Cardiff Local Nature Partnership has used Local Places for Nature funding to change the way grasslands in parks and open spaces are managed across the city and increase biodiversity. The parks department introduced a ‘one cut’ mowing regime to areas within parks and open spaces several years ago to provide a more diverse range of habitats, support pollinating insects and promote the growth of a more diverse plant community. The number of sites where mowing frequency has been reduced has increased year on year and machinery has been purchased to expand the number of sites where ‘cut and collect’ has been implemented.
Volunteers were trained in workshops developed by Cardiff LNP and the Wildlife Trust of South and West Wales, to develop plant identification skills and survey techniques. They then carried out surveys of grassland plants to gather local evidence of the benefits of reduced mowing on plant diversity. The results were used to demonstrate the positive impact these changes are having on nature and help inform future site management decisions. Evidence shows that parks and grass verges are an important part of biodiversity in urban areas, and can greatly help with ecosystem resilience.
The unusually dry summer in 2022 made plant identification more difficult on some sites because the plants were parched. In 2023, surveys were started earlier to address this. Also, some sites which had been designated as ‘one cut’ had been mown by the council’s grounds maintenance team following complaints from the public. However, public perception is changing, and “It’s For Them” signage has helped to explain the benefits of the one cut regime. Feedback from volunteers has been overwhelmingly positive, and the LNP will continue to recruit more volunteers to help with surveying and promoting the new mowing regime.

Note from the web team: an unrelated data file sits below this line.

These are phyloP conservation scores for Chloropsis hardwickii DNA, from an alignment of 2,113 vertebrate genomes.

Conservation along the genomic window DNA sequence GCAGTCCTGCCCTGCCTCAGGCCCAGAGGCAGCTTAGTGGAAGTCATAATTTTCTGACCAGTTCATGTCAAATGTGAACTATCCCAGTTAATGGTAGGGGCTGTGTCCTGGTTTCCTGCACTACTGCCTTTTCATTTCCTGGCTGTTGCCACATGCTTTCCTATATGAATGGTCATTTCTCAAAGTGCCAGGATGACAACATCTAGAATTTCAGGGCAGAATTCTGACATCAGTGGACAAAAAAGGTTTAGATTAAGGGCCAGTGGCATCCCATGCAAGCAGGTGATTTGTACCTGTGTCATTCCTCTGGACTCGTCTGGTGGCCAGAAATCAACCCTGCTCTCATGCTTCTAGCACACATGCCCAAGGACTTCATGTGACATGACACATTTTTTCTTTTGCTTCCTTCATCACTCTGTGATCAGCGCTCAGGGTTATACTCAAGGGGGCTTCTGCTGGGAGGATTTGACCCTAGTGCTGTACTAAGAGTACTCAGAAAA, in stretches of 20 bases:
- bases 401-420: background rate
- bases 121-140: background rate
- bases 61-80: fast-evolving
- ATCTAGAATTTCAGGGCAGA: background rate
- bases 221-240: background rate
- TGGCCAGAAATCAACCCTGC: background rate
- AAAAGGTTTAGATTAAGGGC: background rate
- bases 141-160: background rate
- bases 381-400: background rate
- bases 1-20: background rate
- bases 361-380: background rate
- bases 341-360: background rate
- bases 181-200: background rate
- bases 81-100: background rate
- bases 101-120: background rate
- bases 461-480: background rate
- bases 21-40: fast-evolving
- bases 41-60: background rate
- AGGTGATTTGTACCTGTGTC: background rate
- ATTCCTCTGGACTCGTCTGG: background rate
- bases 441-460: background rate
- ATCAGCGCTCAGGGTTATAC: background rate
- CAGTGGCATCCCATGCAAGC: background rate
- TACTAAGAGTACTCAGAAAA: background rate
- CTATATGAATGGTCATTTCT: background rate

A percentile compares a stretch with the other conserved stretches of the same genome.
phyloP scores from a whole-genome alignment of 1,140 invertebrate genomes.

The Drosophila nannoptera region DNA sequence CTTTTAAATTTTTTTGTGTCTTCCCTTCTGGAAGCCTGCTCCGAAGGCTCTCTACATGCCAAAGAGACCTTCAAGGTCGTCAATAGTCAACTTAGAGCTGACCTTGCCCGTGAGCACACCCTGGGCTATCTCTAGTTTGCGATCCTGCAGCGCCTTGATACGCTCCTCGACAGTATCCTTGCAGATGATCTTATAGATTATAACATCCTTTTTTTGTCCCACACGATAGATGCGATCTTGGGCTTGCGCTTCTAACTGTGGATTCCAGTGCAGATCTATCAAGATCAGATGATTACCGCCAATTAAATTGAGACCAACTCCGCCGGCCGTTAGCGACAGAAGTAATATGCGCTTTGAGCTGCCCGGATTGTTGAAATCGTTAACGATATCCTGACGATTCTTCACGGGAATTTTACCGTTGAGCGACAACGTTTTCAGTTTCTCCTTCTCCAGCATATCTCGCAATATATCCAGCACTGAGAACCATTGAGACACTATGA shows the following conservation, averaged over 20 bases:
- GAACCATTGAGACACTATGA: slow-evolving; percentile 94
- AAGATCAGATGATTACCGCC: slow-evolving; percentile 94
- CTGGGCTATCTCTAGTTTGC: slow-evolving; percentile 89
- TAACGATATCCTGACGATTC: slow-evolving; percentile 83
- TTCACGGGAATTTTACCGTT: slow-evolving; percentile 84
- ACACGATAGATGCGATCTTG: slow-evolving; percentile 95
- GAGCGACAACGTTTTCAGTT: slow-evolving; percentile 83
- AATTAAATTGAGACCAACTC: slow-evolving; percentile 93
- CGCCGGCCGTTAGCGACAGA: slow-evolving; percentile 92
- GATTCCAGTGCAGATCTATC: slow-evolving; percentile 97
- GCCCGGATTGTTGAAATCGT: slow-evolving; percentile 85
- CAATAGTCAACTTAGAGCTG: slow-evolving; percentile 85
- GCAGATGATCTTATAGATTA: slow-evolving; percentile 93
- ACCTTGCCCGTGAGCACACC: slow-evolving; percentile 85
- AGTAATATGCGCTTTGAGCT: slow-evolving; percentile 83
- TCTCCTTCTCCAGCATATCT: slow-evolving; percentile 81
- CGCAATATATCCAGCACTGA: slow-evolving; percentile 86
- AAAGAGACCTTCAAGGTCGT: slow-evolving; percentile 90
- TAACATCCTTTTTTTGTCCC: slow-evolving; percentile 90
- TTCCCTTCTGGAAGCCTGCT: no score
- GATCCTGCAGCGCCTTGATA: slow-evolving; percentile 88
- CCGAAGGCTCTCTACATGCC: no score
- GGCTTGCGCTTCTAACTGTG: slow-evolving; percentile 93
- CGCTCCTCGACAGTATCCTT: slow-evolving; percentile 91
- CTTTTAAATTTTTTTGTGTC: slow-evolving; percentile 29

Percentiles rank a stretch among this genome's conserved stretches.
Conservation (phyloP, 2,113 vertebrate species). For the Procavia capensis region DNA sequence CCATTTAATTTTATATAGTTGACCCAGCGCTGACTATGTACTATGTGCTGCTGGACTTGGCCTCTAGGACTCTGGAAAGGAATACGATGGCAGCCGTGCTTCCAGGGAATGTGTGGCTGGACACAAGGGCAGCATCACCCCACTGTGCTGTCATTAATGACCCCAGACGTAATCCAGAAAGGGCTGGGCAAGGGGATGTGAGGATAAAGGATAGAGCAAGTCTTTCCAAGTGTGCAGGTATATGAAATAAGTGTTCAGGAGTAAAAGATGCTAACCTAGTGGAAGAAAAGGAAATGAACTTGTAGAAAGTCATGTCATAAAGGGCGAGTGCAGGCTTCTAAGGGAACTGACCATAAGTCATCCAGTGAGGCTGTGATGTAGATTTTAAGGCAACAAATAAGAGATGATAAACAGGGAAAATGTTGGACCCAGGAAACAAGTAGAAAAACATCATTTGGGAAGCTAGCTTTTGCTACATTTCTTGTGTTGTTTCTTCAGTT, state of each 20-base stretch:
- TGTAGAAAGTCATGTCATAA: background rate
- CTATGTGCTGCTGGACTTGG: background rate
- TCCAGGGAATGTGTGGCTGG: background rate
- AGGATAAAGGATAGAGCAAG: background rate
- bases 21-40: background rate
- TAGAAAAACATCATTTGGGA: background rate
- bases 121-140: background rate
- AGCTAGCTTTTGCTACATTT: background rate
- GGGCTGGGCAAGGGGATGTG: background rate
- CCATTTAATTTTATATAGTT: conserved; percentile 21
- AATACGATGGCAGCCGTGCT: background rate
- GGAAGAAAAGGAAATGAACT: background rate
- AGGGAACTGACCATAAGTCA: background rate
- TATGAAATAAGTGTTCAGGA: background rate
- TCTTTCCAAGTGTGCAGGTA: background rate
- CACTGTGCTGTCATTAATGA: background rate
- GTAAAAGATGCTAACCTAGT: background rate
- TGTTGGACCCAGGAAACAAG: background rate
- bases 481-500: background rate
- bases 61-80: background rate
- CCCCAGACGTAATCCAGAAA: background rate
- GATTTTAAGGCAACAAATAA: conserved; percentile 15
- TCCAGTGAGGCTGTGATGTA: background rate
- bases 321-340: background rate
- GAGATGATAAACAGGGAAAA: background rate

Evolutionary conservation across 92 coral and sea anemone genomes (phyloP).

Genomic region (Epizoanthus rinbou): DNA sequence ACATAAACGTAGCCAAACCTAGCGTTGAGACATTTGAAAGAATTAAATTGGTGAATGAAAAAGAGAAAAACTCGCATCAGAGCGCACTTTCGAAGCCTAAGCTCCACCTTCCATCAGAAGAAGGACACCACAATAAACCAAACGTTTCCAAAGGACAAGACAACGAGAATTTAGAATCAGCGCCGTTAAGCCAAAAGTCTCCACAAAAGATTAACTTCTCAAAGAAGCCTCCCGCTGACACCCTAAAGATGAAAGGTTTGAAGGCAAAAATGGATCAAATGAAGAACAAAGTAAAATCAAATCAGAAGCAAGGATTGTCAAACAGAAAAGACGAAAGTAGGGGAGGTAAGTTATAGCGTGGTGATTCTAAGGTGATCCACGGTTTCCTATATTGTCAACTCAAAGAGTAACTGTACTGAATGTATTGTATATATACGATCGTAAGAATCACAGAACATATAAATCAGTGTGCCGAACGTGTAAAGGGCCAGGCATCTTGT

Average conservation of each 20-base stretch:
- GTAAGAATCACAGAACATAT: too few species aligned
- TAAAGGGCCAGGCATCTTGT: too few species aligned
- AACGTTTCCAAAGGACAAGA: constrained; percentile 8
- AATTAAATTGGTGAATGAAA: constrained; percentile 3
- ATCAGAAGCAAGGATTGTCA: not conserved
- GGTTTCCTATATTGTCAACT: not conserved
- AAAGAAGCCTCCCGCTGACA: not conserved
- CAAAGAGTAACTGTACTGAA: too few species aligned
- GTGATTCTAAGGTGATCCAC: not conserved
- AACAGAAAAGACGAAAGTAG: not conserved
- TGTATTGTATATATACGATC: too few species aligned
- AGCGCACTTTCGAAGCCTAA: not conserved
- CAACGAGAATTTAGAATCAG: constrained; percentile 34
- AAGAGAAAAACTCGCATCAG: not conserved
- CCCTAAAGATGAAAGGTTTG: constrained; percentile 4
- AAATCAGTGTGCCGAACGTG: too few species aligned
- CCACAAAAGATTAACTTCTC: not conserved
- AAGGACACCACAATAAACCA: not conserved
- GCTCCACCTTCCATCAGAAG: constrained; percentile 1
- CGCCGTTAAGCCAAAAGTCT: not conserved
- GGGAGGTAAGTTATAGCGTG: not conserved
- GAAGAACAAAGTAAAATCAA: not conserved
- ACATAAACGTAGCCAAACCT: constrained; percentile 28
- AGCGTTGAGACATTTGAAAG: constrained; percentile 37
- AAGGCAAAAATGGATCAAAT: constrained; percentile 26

Ellie, a volunteer surveyor, said: “I have really enjoyed being involved in the One Cut Grassland Survey, looking at Biodiversity. I have always been interested, but not too knowledgeable about plants, although I did Biology A level many years ago. We have had some amazing teaching sessions on plants, butterflies, moths, and bees. I now feel fairly confident identifying the common meadow plants and butterflies and I was blown away by the session on night flying moths, which identified 60-70 different species at Forest Farm, including the gorgeous Elephant Hawk Moth. The One Cut Meadows survey clearly demonstrated how the variety of plants increased and also the number of butterflies and bees and other insects.”